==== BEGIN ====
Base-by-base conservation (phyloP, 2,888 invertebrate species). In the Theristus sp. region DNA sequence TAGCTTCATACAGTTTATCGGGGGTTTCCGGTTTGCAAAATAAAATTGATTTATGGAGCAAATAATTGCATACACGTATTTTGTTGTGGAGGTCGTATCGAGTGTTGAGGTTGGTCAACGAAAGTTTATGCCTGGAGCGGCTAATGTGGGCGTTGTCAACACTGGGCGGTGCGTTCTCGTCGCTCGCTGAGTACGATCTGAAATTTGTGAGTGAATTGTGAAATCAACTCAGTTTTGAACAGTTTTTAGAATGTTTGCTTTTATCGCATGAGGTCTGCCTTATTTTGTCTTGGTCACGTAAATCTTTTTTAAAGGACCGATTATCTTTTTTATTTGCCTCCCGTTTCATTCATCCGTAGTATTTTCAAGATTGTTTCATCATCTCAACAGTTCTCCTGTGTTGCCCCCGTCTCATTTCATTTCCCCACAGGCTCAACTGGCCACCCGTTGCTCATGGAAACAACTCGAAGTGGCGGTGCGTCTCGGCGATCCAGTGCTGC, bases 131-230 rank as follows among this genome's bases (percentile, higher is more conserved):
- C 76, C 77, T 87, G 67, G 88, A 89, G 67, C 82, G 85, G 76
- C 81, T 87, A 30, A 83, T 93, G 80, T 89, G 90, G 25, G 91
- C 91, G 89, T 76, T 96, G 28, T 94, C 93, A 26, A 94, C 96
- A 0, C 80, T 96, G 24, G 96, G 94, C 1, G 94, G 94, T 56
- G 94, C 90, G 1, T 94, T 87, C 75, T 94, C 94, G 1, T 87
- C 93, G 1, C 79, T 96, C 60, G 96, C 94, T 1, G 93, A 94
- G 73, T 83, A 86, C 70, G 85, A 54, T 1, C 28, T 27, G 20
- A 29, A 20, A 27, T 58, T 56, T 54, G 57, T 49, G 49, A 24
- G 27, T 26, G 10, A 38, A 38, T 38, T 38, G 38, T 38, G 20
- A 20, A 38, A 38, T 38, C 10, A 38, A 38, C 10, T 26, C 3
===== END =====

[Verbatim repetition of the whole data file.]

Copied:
Base-by-base conservation (phyloP, 2,888 invertebrate species). In the Theristus sp. region DNA sequence TAGCTTCATACAGTTTATCGGGGGTTTCCGGTTTGCAAAATAAAATTGATTTATGGAGCAAATAATTGCATACACGTATTTTGTTGTGGAGGTCGTATCGAGTGTTGAGGTTGGTCAACGAAAGTTTATGCCTGGAGCGGCTAATGTGGGCGTTGTCAACACTGGGCGGTGCGTTCTCGTCGCTCGCTGAGTACGATCTGAAATTTGTGAGTGAATTGTGAAATCAACTCAGTTTTGAACAGTTTTTAGAATGTTTGCTTTTATCGCATGAGGTCTGCCTTATTTTGTCTTGGTCACGTAAATCTTTTTTAAAGGACCGATTATCTTTTTTATTTGCCTCCCGTTTCATTCATCCGTAGTATTTTCAAGATTGTTTCATCATCTCAACAGTTCTCCTGTGTTGCCCCCGTCTCATTTCATTTCCCCACAGGCTCAACTGGCCACCCGTTGCTCATGGAAACAACTCGAAGTGGCGGTGCGTCTCGGCGATCCAGTGCTGC, bases 131-230 rank as follows among this genome's bases (percentile, higher is more conserved):
- C 76, C 77, T 87, G 67, G 88, A 89, G 67, C 82, G 85, G 76
- C 81, T 87, A 30, A 83, T 93, G 80, T 89, G 90, G 25, G 91
- C 91, G 89, T 76, T 96, G 28, T 94, C 93, A 26, A 94, C 96
- A 0, C 80, T 96, G 24, G 96, G 94, C 1, G 94, G 94, T 56
- G 94, C 90, G 1, T 94, T 87, C 75, T 94, C 94, G 1, T 87
- C 93, G 1, C 79, T 96, C 60, G 96, C 94, T 1, G 93, A 94
- G 73, T 83, A 86, C 70, G 85, A 54, T 1, C 28, T 27, G 20
- A 29, A 20, A 27, T 58, T 56, T 54, G 57, T 49, G 49, A 24
- G 27, T 26, G 10, A 38, A 38, T 38, T 38, G 38, T 38, G 20
- A 20, A 38, A 38, T 38, C 10, A 38, A 38, C 10, T 26, C 3